Remdesivir, the RNA polymerase inhibitor which received emergency use authorization from the US FDA after passing two randomized clinical trials for efficacy against COVID-19, will be available in more of the world due to a licensing deal between Gilead, the drug’s inventor, and five generic pharmaceutical companies in South Asia.
As we’ve reported since February, Gilead doesn’t have the capacity to manufacture remdesivir for the entire world’s COVID-19 needs right now. With this deal, Gilead agrees to allow five generic drug companies in India and Pakistan to manufacture remdesivir with Gilead’s assistance and distribute it to 127 lower and middle income countries, leaving Gilead to supply high income countries.
Does the licensing agreement mean we could get remdesivir soon?
It’s unclear how much this agreement will expand the global supply of remdesivir, or how soon. Gilead has estimated it could produce enough remdesivir to treat 280,000 patients by the end of May, a million patients by the end of October, and two million by the end of 2020.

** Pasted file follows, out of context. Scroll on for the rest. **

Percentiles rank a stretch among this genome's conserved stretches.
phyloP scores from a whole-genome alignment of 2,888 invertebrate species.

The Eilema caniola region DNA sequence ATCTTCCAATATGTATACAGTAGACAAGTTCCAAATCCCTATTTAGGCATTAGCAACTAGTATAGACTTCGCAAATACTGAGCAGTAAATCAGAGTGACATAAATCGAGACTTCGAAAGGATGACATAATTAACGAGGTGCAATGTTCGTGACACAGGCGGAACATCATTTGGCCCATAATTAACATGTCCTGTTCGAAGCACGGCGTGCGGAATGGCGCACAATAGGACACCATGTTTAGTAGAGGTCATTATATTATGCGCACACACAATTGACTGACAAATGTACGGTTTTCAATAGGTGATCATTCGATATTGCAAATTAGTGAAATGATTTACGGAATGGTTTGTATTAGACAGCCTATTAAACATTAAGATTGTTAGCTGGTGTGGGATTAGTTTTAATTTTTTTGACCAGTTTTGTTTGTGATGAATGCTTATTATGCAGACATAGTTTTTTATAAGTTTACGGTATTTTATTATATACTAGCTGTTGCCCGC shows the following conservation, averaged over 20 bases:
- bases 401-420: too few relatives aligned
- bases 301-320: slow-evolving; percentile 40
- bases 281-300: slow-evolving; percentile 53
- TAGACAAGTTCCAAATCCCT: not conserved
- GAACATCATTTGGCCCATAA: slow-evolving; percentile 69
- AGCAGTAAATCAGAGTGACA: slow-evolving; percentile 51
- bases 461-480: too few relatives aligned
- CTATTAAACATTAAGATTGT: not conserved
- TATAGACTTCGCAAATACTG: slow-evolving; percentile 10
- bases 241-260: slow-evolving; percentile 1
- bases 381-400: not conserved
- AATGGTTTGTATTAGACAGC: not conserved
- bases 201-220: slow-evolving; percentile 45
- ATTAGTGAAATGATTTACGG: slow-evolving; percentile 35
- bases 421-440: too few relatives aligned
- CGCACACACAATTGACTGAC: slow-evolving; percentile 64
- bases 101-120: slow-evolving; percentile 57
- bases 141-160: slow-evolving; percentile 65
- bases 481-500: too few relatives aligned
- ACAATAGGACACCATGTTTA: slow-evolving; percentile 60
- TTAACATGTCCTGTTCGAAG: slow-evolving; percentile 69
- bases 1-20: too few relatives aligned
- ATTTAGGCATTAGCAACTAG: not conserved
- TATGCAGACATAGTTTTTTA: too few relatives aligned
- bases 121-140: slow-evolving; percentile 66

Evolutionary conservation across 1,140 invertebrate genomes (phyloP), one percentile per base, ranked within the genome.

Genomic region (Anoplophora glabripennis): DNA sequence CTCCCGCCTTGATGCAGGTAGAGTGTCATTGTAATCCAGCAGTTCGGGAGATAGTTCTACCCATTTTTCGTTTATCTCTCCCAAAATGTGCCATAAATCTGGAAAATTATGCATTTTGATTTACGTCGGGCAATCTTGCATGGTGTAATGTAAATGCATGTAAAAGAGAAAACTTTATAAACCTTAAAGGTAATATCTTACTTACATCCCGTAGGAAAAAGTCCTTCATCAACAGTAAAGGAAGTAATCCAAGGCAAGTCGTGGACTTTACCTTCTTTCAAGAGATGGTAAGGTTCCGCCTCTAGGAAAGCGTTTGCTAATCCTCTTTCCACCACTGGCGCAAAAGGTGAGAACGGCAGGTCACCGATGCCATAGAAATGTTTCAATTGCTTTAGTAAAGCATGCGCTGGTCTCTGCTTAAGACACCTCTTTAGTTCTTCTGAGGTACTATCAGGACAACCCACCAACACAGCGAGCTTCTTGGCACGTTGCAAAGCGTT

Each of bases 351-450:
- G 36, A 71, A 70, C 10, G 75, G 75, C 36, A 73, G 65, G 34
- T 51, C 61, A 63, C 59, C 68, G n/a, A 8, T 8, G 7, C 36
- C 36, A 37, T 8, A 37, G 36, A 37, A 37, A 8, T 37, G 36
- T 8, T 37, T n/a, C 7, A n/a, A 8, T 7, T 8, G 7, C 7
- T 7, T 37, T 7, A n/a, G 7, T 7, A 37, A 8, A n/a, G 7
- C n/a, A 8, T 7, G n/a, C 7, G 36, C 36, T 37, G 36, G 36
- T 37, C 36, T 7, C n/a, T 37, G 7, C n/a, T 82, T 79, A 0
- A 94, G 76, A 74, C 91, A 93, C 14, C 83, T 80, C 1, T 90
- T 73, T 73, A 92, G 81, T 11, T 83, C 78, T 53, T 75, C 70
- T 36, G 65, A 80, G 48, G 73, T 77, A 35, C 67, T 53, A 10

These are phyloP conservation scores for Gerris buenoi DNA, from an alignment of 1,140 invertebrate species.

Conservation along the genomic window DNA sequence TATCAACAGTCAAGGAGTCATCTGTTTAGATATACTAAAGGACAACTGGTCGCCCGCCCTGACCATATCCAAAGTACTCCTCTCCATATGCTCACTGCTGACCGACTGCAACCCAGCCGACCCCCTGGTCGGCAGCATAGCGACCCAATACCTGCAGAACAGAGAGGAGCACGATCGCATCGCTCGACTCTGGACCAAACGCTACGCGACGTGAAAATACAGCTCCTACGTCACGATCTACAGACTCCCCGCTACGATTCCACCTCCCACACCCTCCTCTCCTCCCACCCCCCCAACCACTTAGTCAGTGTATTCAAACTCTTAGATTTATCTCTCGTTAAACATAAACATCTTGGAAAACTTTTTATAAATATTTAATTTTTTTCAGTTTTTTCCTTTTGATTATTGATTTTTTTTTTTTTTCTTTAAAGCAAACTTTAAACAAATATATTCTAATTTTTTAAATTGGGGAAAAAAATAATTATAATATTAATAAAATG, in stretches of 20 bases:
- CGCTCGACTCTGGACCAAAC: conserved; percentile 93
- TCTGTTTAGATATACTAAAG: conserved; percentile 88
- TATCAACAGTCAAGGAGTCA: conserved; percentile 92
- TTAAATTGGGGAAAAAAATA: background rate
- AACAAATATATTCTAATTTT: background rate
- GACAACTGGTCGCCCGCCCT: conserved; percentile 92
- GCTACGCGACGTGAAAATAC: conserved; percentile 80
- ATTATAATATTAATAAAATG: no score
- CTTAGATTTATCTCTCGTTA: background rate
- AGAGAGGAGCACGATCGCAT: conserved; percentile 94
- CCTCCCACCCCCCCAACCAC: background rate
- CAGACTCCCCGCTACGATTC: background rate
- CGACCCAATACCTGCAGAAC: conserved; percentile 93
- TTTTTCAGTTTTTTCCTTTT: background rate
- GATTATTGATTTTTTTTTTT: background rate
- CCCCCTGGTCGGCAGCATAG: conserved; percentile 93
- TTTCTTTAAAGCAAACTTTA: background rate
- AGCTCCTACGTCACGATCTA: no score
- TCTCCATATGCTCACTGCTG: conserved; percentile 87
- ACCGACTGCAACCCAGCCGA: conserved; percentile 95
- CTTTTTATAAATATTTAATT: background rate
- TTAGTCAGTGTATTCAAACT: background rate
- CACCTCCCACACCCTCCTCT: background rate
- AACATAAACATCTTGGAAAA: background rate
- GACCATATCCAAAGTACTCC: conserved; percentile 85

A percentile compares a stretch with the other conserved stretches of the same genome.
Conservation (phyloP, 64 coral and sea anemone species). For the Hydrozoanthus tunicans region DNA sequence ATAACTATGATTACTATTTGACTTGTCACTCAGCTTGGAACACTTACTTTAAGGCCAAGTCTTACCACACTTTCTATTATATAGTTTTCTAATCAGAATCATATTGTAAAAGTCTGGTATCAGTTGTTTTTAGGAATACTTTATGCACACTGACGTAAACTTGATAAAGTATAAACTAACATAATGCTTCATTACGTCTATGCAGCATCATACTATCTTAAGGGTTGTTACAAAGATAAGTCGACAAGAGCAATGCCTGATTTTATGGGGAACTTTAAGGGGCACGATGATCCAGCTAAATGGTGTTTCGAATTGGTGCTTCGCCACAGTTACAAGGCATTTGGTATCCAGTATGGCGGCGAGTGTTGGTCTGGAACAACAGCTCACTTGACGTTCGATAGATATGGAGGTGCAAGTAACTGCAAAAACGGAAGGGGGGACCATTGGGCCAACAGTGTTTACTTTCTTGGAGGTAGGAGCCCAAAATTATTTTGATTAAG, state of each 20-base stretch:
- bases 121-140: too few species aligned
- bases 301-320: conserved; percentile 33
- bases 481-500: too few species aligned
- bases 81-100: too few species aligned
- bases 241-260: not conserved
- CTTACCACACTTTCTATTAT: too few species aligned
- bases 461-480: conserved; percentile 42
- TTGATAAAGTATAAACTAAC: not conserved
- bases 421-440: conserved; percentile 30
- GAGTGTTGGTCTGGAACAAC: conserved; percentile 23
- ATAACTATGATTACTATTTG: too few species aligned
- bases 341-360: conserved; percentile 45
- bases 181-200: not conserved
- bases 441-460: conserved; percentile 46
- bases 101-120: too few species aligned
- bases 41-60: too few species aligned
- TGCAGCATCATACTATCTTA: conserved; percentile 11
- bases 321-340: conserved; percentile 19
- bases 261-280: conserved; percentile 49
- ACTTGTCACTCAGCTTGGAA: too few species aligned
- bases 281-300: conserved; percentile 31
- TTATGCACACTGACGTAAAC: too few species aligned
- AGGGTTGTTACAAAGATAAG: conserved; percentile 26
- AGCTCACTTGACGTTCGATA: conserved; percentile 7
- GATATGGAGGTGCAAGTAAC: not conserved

The agreement is royalty-free, but only until the soonest of several events: the WHO declaring the pandemic over, the FDA approving a competing anti-COVID-19 antiviral, or the FDA approving a SARS-CoV-2 vaccine. Until then, generics companies won’t have to pay Gilead for rights to manufacture its patented drug. Gilead also announced it is working with the Medicines Patent Pool to extend licenses to even more generic drug companies.
The deal doesn’t include Chinese generics companies, some of whom have announced they are working on copying remdesivir. They still may obtain licenses, or make the drug without permission.
Now that we know remdesivir works against COVID-19, even if relatively subtly, every additional dose produced is a good thing.